Black Joy

Back outside? Black folks BEEN outside. | Black Joy – February 3 2023

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What’s your earliest memory of being outside? Not just outside, but really immersed in the world beyond your front door.

Mine is the small Mississippi town I grew up in, with my cousins, playing tag while leaving clouds of red dirt behind us, rolling down hills to see who’d make it to the bottom first, digging around in the grass for four-leaf clovers.

This was before social media ruled our reality.

In the summertime, children went outside and, as my auntie used to say, didn’t sit in the house looking up in grown folks’ faces all day. But in truth, the grown folks were outside just as much as us, on the front porch gossiping or tending to gardens.

Black folks be outside and have always been outside.

Yet, when it comes to the outdoors in popular culture, we are seldom represented. Activities like hiking, mountain climbing, or biking are often seen as “white people stuff.”

Black folks have a special, but complicated relationship to the natural world because we have had the outdoors wielded against us in every possible way. As white supremacy does, it corrupts everything – trees, lakes, oceans, ditches, sidewalks.

That didn’t stop our ancestors from learning the ways of the earth, its plant life, the smells carried by the wind that foretold bad weather. Our ancestral spiritual practices are literally rooted in the land – herbal medicine, gardening, farming. THAT is where we come from, a people that revere the Earth and know the magic it holds.

My challenge for you this weekend is to get outside. Even if it’s just on your porch or patio. If you can’t get outside due to weather, read some Black nature writing. Or reflect through journaling on your relationship to the natural world.

I know it’s easier said than done. And it’s completely valid if you don’t yet feel safe outside. I mean, there are numerous reasons not to. But this ain’t about the things put in place to exclude and isolate us, particularly from green spaces. This is about reclamation – in small personal ways and in larger communal ways.

A wise woman named Shug Avery once said: My first step from the old white man was trees. Then air. Then birds. Then other people. . .it come to me: that feeling of being part of everything, not separate at all. I knew that if I cut a tree, my arm would bleed.

Let that quote guide you through your exploration of the outdoors in all its glory!

Stay Black and joyful,


How Saloma Acres makes safe outdoor spaces for Black people

A South Carolina native, DéLana R.A. Dameron created Saloma Acres as a safe space for Black folks to “unwind, connect, play and be in communion and community with the natural world.”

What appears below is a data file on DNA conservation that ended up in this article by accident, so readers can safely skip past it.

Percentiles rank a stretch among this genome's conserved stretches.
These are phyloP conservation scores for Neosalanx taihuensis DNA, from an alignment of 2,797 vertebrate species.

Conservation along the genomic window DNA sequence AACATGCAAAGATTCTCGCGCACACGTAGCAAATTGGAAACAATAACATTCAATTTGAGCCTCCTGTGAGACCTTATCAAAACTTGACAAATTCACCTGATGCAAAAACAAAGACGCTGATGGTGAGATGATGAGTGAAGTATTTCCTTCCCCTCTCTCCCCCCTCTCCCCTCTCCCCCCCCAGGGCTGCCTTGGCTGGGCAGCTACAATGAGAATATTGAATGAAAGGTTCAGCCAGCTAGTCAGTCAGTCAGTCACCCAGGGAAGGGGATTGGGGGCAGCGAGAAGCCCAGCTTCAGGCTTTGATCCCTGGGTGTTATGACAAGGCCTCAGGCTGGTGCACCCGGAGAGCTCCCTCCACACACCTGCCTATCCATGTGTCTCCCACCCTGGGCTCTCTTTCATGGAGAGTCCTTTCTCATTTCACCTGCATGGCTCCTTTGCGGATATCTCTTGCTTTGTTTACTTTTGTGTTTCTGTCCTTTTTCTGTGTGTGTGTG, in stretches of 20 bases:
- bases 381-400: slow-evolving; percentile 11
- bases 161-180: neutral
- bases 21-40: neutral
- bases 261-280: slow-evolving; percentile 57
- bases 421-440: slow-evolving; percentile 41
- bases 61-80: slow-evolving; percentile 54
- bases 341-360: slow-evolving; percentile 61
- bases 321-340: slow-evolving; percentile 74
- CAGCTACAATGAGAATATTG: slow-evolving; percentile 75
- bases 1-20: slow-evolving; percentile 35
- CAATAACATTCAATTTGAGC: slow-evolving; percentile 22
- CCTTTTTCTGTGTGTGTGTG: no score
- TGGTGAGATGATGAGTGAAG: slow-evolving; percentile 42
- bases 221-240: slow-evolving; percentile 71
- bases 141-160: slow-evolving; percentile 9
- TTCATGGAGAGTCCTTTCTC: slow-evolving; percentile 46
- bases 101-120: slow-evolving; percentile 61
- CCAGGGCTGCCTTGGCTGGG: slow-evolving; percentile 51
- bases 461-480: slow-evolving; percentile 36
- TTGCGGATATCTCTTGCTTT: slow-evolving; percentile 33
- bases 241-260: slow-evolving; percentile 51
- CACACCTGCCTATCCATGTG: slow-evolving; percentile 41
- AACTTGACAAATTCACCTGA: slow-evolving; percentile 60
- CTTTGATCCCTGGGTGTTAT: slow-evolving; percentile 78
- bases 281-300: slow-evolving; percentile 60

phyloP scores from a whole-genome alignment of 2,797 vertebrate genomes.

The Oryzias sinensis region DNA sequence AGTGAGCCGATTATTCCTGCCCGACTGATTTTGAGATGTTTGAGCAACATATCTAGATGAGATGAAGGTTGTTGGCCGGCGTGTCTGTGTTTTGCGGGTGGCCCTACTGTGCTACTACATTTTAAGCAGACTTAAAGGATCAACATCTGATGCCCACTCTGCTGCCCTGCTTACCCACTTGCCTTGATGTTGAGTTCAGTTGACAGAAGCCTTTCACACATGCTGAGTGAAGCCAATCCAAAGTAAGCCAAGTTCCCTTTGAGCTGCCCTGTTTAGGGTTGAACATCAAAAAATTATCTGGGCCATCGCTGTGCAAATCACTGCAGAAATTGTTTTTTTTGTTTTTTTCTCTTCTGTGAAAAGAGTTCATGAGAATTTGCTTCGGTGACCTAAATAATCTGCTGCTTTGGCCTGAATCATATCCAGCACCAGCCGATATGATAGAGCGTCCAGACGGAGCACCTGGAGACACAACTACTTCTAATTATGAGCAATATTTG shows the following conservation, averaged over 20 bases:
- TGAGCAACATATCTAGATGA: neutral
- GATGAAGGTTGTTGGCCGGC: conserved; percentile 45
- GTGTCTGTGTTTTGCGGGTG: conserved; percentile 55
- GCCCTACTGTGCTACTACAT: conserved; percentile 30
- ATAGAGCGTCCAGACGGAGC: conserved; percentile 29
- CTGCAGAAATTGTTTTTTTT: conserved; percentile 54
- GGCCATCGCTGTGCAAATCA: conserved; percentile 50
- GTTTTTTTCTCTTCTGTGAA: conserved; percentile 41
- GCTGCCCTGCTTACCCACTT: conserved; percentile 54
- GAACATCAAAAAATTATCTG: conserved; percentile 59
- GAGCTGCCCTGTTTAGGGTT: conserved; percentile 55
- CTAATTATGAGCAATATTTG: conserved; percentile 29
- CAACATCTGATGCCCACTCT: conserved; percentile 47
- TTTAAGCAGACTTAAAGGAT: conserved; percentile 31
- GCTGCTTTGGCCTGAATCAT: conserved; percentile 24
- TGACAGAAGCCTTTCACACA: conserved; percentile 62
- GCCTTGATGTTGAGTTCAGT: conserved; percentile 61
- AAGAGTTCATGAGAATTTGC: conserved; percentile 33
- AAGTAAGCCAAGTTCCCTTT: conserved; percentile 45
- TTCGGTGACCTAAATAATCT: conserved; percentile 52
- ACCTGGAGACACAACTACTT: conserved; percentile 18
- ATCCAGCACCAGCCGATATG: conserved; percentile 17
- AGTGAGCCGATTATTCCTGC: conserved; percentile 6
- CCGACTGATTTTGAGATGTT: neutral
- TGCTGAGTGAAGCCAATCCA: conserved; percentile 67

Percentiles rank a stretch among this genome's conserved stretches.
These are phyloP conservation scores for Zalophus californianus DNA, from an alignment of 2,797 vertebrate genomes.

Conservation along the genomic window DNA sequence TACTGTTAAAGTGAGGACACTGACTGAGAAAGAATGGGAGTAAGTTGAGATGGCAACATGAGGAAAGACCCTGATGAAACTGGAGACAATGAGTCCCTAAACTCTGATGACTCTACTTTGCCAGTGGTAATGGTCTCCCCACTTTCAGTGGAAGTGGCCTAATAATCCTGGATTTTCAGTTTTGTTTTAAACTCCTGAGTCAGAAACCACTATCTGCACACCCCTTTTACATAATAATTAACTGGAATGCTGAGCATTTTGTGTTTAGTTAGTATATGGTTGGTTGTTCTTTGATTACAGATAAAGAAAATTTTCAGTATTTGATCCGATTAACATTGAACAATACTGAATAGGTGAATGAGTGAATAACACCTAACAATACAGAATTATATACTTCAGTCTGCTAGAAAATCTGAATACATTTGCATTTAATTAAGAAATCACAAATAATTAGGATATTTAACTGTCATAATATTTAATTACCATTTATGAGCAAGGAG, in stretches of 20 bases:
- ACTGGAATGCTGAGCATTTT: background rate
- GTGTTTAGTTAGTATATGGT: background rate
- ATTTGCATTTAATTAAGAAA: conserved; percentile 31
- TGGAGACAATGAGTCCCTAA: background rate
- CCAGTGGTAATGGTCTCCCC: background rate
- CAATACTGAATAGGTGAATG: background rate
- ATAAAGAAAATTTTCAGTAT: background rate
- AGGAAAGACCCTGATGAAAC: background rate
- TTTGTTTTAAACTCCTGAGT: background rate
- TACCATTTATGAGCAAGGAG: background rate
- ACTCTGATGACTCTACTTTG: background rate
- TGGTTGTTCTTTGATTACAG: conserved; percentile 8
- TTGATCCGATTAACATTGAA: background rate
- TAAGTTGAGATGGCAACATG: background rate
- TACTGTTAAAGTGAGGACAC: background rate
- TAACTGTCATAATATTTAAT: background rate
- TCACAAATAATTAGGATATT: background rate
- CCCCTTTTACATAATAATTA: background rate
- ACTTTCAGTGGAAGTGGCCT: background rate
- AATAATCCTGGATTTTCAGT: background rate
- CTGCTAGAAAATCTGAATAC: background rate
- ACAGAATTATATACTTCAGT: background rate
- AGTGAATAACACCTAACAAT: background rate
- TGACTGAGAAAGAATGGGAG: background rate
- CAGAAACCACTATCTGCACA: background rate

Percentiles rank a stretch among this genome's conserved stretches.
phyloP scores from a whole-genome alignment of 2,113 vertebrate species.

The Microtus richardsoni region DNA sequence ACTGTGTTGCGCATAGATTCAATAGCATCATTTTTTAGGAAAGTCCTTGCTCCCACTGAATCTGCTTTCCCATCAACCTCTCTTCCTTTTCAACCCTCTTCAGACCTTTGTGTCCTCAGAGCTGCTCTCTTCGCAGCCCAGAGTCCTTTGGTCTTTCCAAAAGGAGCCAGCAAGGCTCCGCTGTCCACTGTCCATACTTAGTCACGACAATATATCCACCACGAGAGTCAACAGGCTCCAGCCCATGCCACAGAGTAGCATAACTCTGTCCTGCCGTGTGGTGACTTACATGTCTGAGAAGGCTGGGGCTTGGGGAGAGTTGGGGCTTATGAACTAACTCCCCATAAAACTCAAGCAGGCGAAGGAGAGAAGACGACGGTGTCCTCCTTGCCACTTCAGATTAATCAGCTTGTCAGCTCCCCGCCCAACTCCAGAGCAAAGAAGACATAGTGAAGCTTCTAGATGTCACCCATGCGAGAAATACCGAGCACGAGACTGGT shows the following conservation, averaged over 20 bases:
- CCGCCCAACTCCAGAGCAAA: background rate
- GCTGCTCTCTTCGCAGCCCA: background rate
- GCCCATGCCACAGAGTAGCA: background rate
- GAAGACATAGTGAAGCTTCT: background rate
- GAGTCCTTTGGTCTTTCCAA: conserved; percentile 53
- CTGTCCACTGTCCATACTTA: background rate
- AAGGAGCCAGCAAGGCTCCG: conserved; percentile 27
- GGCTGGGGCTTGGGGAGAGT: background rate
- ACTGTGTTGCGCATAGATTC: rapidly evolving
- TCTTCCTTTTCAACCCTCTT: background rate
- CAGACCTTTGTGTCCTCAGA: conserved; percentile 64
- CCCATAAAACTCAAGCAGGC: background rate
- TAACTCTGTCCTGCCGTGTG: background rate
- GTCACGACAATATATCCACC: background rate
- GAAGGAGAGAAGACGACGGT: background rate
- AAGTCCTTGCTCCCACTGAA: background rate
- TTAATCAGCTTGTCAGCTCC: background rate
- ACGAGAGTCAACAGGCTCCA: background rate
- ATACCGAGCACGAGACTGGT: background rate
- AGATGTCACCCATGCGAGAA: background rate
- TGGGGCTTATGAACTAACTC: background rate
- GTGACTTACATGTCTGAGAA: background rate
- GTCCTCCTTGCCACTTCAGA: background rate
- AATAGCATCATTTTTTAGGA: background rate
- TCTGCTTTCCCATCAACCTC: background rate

During 2020, a lot of folks struggled with being so isolated from family and friends. People who had money and resources could whisk themselves away to a second home off the grid. But that was not the experience of the vast majority. This was something Dameron was thinking about when her vision of a Black Play Space became clearer.

Read more about Dameron and her mission to create safe outdoor spaces for Black people on our website.

Happy 6th birthday, Black Joy! 🎂

Founder, Starr Dunigan really put her blood, sweat, and tears into this community and she deserves all the praise. As a team, we are beyond thankful for how far Black Joy has come and the heights we’ll reach in the future. The best is yet to come!

Check out a preview of Starr’s reflection on what she’s learned over the past 6 years:

There was a time I would just punch my mattress or scream into the sky. My inner critic wanted me to jump into the sky too because no matter how many therapy sessions I booked I felt like a burden to loved ones. People’s lives would be lighter if I wasn’t here, I thought.

All that to say, I didn’t see myself as the best mascot for Black joy at the time. I could have handed Black Magic Project to someone else. Someone more spirituality qualified because I didn’t want to be a hypocrite. I didn’t have the verbiage nor the heart to explain what was happening. But I knew I wanted to thrive instead of just surviving. Telling stories that centered and celebrated Blackness – a mission that always felt so much bigger than me – kept me grounded. So I gave myself another go and the brand as well.

Read more about Black Joy turning six on our website.

Did you miss Black RE:SET?

In case you missed it, Black Joy just wrapped up our Black RE:SET series and it was everything! We talked about self-care and spiritual wellness. We gave a history lesson on tarot and oracle cards. And we shared tips on taking care of your mind and body from some amazing influencers and spiritualists.

Head over to our website to get the full Black RE:SET line up.

Well, that’s all folks. Keep spreading your Black Joy!

Danielle Buckingham

Danielle Buckingham

Danielle Buckingham (she/her), affectionately known as Dani Bee, is Reckon’s Black Joy Reporter, and a Chicago-born, Mississippi-raised writer based in Oxford, Mississippi. A 2021 Lambda Literary fellow, her work has been published in MadameNoire, Midnight & Indigo Literary Magazine, Raising Mothers, and elsewhere.

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